The federal agency filed a lawsuit against Amazon several months ago alleging Amazon's Ring doorbell product violated a part of the FTC Act that prohibits unfair or deceptive business practices. Amazon agreed to settle this potential violation by paying $5.8 million in customer refunds. (Related: FTC to sue Amazon for illegally harvesting data of children via smart speakers.)
As part of the settlement, Amazon is also required to delete any customer videos and data collected from an individual's face, referred to as "face embeddings," that the Ring doorbell obtained prior to 2018. It must also delete any work products derived from any of those videos and images.
According to the FTC, Ring compromised customer information by giving third-party contractors access to customer videos even when it was unnecessary for them to perform their jobs. Ring allegedly did not properly implement measures to detect and prevent inappropriate access to customer videos – including many in intimate spaces like bedrooms and bathrooms – until early 2019.
"Because Ring failed to implement basic measures to monitor and detect inappropriate access before February 2019, Ring has no idea how many instances of inappropriate access to customers' sensitive video data actually occurred," alleged the FTC in its complaint.
A separate lawsuit filed by the FTC alleged that Amazon violated the Children's Online Privacy Protection Act (COPPA) by illegally retaining the information of thousands of children through their profiles with the company's internet-connected virtual voice assistant, Alexa. To settle this lawsuit, Amazon agreed to pay $25 million.
According to the FTC, Amazon used the recorded data as an important training dataset for the Alexa algorithm to better respond to kids' voices. Amazon used children's speech patterns to train Alexa to differentiate their voices from adults.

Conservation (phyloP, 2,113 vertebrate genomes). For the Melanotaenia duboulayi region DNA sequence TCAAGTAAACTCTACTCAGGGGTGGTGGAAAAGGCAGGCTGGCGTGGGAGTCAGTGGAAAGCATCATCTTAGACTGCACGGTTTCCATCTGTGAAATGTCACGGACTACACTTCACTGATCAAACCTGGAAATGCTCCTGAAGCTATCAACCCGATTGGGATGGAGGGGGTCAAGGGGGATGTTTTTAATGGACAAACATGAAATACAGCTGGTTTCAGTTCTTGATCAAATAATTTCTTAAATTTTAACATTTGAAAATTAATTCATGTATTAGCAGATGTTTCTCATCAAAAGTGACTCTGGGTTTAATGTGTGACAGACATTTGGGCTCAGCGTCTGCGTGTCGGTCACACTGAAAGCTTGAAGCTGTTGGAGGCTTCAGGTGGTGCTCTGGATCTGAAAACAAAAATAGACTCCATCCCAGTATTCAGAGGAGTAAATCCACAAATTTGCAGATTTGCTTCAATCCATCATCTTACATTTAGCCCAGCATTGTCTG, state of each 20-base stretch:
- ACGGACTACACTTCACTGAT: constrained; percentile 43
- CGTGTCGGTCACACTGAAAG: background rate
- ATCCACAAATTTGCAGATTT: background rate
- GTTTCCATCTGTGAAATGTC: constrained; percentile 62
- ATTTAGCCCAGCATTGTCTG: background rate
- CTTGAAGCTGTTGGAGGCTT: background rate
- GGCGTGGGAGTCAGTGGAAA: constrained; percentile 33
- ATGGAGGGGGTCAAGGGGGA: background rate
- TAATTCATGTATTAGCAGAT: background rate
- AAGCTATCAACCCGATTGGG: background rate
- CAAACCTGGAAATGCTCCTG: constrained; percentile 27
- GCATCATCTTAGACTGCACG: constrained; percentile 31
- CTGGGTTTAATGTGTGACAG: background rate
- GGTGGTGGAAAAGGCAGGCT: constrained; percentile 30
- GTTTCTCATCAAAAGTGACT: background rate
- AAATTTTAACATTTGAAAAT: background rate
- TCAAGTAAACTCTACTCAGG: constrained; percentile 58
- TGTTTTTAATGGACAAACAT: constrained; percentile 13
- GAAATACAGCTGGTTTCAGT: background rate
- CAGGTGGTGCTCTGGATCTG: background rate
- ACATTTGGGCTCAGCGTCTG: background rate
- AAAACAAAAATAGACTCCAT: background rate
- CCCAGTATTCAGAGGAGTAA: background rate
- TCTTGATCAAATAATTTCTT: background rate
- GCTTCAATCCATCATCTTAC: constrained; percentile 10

Furthermore, FTC Commissioner Alvado Bedoya alleged that when parents asked Amazon to delete the Alexa voice data of their children, the company refused to honor these requests.
Under the settlement, Amazon will have to delete inactive child accounts and some voice recordings and geolocation information. The tech giant is also barred from using any children's voice data and geolocation information that are subject to deletion requests for creating or improving any data products. Amazon will also have to properly notify users about the government's action against the company and provide them with easy access to requests to retain or delete data stored by Alexa.
Amazon will then have to implement a new privacy program to govern its use of geolocation information.
"Amazon's history of misleading parents, keeping children's recordings indefinitely and flouting parents' deletion requests violated COPPA and sacrificed privacy for profits," said Samuel Levine, director of the FTC's Bureau of Consumer Protection, in a statement. "COPPA does not allow companies to keep children's data forever for any reason, and certainly not to train their algorithms."
The FTC's commissioners voted unanimously to have both settlements referred to the Department of Justice for filing. The department will have to send these settlements to a court for approval before they can take effect.
Unfortunately, due to a 2021 Supreme Court ruling, the FTC's ability to pursue monetary relief from Amazon for its consumers is limited, and the size of the financial remedies it can impose has been exceptionally narrowed.
In a statement, Amazon said it disagrees with all of the FTC's allegations and denied violating the law. The tech giant said it only agreed to settle the FTC's lawsuit to "put these matters behind us."
"Our devices and services are built to protect customers' privacy and to provide customers with control over their experience," claimed Amazon in a statement.
Learn more about the illegal actions of tech giants like Amazon at BigTech.news.
Watch this video from "The American Journal" on InfoWars discussing how the Amazon Ring allowed strangers to access private camera recordings.